The Chevrolet Bowtie is one of the most widely recognized automotive logos around, but Chevy models wouldn’t be the same without their own distinct emblems that set them apart from the rest. With this idea in mind, The Block recently got in contact with Design Manager Styling at GM David Ross to get his take on some of Chevy’s iconic badges, and the reactions he gave were classic.
While the Impala SS was an impressive machine, the true California dreamer car was the Malibu SS.
The first badge Ross gave his take on was the classic Chevrolet Impala SS badge that graced the body panels of Super Sport Impalas, which were introduced in 1961 and ran through the 1969 model year.
These boisterous cars were the epitome of a performance package wrapped inside a comfortable family car, bringing powerhouse options to the table like the Chevy 348 available with a choice of 305, 340 or 350hp ratings, and the famous 409 which came with up to 425hp. Ross pretty much summed up the iconic car emblem by stating, “Big, bad and bold-this badge said that you had it all- performance, style and power. And of course, you refused to give up comfort.”
Ross also discussed the Malibu SS emblem, making reference to dreams of California sunshine and bikinis. This, undoubtedly is a good way to describe the two-door Sport Coupe and convertible trimmed with bucket seats, a center console, engine gauges, optional Powerglide or four-speed manual transmissions and special wheel covers. Although we’re not quite sure we’d choose the six-cylinder option over the V8s that were available for the car, the Malibu SS certainly screams California beach scene.
Another classic Chevy emblem Ross described expertly was the iconic 409 emblem. Ross described this emblem with, “When you see 409, everybody knows she’s fine!… WOW the BIG BLOCK!” This is fitting to a tee considering the 409ci engine was Chevrolet’s top engine in regular production from 1961 to 1965 and eventually topped the charts with an impressive 425hp in 1963. The engine was replaced mid-1965 with the Chevy 396.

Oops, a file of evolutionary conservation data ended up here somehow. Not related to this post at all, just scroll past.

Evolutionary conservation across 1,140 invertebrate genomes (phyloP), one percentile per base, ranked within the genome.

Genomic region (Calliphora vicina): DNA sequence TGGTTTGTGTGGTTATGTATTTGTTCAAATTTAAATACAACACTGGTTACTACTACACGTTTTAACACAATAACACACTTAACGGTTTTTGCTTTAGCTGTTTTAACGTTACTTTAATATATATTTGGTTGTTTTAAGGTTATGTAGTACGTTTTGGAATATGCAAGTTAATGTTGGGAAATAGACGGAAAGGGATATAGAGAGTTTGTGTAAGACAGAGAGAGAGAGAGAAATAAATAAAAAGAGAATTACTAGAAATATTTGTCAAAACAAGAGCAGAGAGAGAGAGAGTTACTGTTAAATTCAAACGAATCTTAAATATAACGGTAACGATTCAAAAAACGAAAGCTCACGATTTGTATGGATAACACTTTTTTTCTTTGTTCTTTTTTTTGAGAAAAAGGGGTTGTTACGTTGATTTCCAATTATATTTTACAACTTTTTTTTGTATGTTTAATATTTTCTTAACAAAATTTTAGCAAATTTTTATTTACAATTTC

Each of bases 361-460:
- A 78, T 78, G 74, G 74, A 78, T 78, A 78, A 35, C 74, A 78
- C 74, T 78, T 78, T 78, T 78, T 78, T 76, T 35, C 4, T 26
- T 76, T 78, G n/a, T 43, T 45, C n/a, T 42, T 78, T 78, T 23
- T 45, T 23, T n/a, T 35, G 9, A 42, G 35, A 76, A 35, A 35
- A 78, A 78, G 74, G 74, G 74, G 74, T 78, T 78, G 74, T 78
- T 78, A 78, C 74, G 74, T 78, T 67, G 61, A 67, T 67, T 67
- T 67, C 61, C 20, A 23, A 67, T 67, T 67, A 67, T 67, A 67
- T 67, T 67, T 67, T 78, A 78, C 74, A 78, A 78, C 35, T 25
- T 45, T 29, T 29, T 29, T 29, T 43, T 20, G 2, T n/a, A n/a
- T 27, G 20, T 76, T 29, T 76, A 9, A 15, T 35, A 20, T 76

Ross also talked about the emblem for the Chevy Cheyenne, which was a trim package introduced in 1971 for the Chevrolet C/K pickup line.
This trim package added creature comforts to the truck like plusher and nicer interiors with carpet, more insulation, tailgate trim, chrome trim, and upper and lower side molding. When talking about the emblem, Ross referred to how the wild west and the show Bananza conjured up images that Chevy wanted associated with their trucks. Ross also discussed the 60th Anniversary Corvette emblem, which Ross stated symbolized Corvette’s 60 years of racing and winning. Introduced in 1953, the Chevrolet Corvette has been a non-stop model since the beginning, producing six, going on seven, generations with everything an American sports car enthusiast could ask for.
There are plenty of other Chevy emblems that have had a lasting impression that weren’t included in the article on The Block, such as the 427, Z/28 and Chevy Bel Air emblems. What do you think are some of the most iconic Chevy emblems to have ever existed?
The Chevy Cheyenne and the Corvette are vastly different models, but their emblems both tell you a lot of about the respective vehicles.